Regular breaks are a must
Employees should take regular breaks. These rules were put in place by OSHA because tired workers are more likely to be injured. You are more likely to be injured if you’re more tired than you are. To keep your energy up, take the breaks that you are given and schedule the more difficult tasks at the beginning of each shift.
Do not take shortcuts in procedures
Safety procedures are designed to protect employees, particularly those who work with heavy machinery. It is important that you follow all instructions when using any tool or machine. You can injure yourself and it is not worth the time saved. Make sure that you are always using the correct tool for the job and that it is used correctly.
Keep an eye out for new safety procedures
It’s crucial to be familiar with the safety procedures when your company buys a new machine or updates training. Your employer will provide the training and your supervisor will ensure that you are given a time. However, it is your responsibility to make sure you fully understand and follow the safety procedures before you use any new machines. If you are unsure about a safety procedure, ask questions.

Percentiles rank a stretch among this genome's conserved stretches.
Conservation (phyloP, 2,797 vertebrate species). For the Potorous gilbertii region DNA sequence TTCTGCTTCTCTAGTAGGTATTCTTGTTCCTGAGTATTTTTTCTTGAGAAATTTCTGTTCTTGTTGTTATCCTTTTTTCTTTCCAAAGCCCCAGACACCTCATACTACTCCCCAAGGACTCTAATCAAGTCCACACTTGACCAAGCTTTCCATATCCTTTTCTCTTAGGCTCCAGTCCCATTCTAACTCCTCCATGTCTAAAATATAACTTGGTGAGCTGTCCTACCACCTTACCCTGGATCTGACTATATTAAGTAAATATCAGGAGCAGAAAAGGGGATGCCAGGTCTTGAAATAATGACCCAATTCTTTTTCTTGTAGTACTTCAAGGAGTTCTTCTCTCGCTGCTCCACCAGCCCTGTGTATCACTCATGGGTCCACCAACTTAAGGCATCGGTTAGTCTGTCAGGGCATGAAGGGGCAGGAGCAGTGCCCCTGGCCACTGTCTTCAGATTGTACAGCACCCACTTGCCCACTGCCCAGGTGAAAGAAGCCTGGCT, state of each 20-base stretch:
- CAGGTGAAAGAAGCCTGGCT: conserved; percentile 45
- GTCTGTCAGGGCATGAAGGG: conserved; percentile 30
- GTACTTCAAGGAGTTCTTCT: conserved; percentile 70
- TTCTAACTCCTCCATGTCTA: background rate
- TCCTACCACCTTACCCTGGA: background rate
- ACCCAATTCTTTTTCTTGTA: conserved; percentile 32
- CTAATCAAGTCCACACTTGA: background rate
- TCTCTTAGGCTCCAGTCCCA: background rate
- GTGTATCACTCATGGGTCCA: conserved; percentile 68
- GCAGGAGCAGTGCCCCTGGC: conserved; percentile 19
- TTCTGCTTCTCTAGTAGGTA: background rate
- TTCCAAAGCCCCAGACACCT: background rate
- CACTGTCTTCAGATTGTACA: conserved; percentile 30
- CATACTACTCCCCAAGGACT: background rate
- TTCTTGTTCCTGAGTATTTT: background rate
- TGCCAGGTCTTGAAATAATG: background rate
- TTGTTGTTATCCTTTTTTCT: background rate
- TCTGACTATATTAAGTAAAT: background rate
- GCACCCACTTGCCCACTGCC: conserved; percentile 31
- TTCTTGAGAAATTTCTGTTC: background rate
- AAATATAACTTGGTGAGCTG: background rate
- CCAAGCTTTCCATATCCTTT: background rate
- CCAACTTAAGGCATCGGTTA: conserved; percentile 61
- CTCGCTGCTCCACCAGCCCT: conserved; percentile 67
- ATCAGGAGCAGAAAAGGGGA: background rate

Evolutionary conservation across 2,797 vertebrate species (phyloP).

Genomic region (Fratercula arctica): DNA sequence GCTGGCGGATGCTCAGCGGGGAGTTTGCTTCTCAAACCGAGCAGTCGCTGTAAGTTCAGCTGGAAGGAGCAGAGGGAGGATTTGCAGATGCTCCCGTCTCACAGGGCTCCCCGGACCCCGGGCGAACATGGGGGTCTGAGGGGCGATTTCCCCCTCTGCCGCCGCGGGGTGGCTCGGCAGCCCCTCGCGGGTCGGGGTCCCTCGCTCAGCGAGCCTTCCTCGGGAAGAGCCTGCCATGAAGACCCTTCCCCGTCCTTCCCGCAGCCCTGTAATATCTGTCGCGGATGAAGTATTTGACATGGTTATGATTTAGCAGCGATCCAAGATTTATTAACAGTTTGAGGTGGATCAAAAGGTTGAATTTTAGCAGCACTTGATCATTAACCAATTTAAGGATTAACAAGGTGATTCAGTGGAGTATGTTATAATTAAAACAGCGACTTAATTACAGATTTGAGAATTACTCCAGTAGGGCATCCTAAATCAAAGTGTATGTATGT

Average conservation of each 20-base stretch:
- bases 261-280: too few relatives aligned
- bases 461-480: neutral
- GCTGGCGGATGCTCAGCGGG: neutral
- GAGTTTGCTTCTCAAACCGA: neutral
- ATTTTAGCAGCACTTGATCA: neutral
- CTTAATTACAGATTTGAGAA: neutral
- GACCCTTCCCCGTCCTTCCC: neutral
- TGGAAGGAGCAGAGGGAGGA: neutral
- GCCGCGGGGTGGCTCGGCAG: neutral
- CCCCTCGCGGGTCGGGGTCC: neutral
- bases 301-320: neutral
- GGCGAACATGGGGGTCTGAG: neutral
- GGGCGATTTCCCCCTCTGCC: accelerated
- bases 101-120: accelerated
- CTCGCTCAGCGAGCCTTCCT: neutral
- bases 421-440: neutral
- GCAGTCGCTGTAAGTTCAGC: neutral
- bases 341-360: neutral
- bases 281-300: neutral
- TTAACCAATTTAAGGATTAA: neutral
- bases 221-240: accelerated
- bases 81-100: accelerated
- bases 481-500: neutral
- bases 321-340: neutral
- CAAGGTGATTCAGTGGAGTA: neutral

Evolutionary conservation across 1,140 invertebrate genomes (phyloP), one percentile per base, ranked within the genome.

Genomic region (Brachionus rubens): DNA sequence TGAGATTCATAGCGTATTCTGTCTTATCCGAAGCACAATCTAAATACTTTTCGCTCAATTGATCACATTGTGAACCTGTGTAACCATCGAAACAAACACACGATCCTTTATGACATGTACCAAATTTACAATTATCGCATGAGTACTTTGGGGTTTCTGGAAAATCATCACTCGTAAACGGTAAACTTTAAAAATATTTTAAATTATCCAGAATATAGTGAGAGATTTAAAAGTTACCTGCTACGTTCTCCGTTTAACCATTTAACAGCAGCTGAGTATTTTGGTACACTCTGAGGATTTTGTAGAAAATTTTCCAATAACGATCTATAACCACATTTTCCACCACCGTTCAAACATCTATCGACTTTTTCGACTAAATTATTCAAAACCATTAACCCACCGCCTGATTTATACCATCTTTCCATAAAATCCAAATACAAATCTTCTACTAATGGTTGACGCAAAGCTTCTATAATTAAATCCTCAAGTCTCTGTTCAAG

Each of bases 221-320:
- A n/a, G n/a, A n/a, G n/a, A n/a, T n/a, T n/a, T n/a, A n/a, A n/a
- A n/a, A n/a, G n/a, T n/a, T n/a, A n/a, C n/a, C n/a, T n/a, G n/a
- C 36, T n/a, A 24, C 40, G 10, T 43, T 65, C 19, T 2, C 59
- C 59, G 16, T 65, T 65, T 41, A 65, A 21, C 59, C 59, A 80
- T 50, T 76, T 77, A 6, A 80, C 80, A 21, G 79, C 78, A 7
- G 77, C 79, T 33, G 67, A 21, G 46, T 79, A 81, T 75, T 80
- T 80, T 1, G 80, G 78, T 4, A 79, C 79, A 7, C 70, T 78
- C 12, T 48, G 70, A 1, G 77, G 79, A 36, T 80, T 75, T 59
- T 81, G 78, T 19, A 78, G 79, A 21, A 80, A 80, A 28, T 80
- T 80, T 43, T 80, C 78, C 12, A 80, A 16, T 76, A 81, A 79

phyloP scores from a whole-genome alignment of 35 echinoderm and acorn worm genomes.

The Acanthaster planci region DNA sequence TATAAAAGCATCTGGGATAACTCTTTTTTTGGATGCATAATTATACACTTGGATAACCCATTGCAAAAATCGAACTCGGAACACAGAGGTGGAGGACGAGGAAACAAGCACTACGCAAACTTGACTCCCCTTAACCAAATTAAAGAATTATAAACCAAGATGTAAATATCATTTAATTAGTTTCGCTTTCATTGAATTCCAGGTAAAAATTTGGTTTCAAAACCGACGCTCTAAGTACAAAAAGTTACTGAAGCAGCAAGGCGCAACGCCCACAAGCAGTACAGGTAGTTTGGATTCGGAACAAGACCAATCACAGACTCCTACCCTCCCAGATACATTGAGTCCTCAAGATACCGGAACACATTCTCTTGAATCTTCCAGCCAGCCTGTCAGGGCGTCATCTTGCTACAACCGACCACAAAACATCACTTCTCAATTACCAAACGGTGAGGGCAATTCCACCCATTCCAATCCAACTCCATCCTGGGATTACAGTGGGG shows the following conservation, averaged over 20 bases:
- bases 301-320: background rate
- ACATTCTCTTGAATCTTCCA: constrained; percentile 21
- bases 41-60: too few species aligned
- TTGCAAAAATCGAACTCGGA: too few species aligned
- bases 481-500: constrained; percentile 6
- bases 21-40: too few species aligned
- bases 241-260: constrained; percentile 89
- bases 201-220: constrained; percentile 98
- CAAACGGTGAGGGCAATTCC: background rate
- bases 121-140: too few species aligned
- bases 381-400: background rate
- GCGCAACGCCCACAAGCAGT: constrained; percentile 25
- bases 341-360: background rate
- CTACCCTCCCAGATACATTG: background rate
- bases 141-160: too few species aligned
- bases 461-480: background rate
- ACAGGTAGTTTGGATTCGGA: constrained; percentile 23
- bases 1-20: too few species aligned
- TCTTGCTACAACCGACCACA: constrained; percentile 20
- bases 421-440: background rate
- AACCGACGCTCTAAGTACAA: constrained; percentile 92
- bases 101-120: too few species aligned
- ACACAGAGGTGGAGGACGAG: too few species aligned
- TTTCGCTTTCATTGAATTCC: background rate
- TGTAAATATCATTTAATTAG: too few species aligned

Make sure you have emergency exits readily available
Even if you only have a few minutes, don’t place anything in front an emergency exit door. Although this may seem obvious, it is surprising at how many ladders and trolley carts are placed in front of emergency exit doors. Also, make sure that there are clear routes to equipment emergency shutoffs in case you need to power down something immediately.
Report unsafe conditions
Safe working conditions can be prevented by reporting them to your supervisors immediately. Your supervisor has a legal obligation to ensure that all employees have a safe environment. However, they must be aware of the conditions in order to take appropriate action. To ensure safety for yourself and your fellow employees, it is important that you immediately report any unsafe or hazardous situation. You can work together to solve the problem and prevent it from happening again.
Always wear personal protective equipment
All employees should try to learn and follow workplace safety best practices. However, managers and business owners must ensure that their employees receive the training necessary to reduce risk. These courses cover a wide range of topics including Lockout-Tagout, Diversity in the Workplace, and Spill Response Awareness. To keep your employees safe, use our comprehensive learning management system.
You and your coworkers can work together to ensure safety and mutual benefit. Although accidents can happen in many different ways, most accidents can be attributed to either ignorance or carelessness. Safety must be your top priority.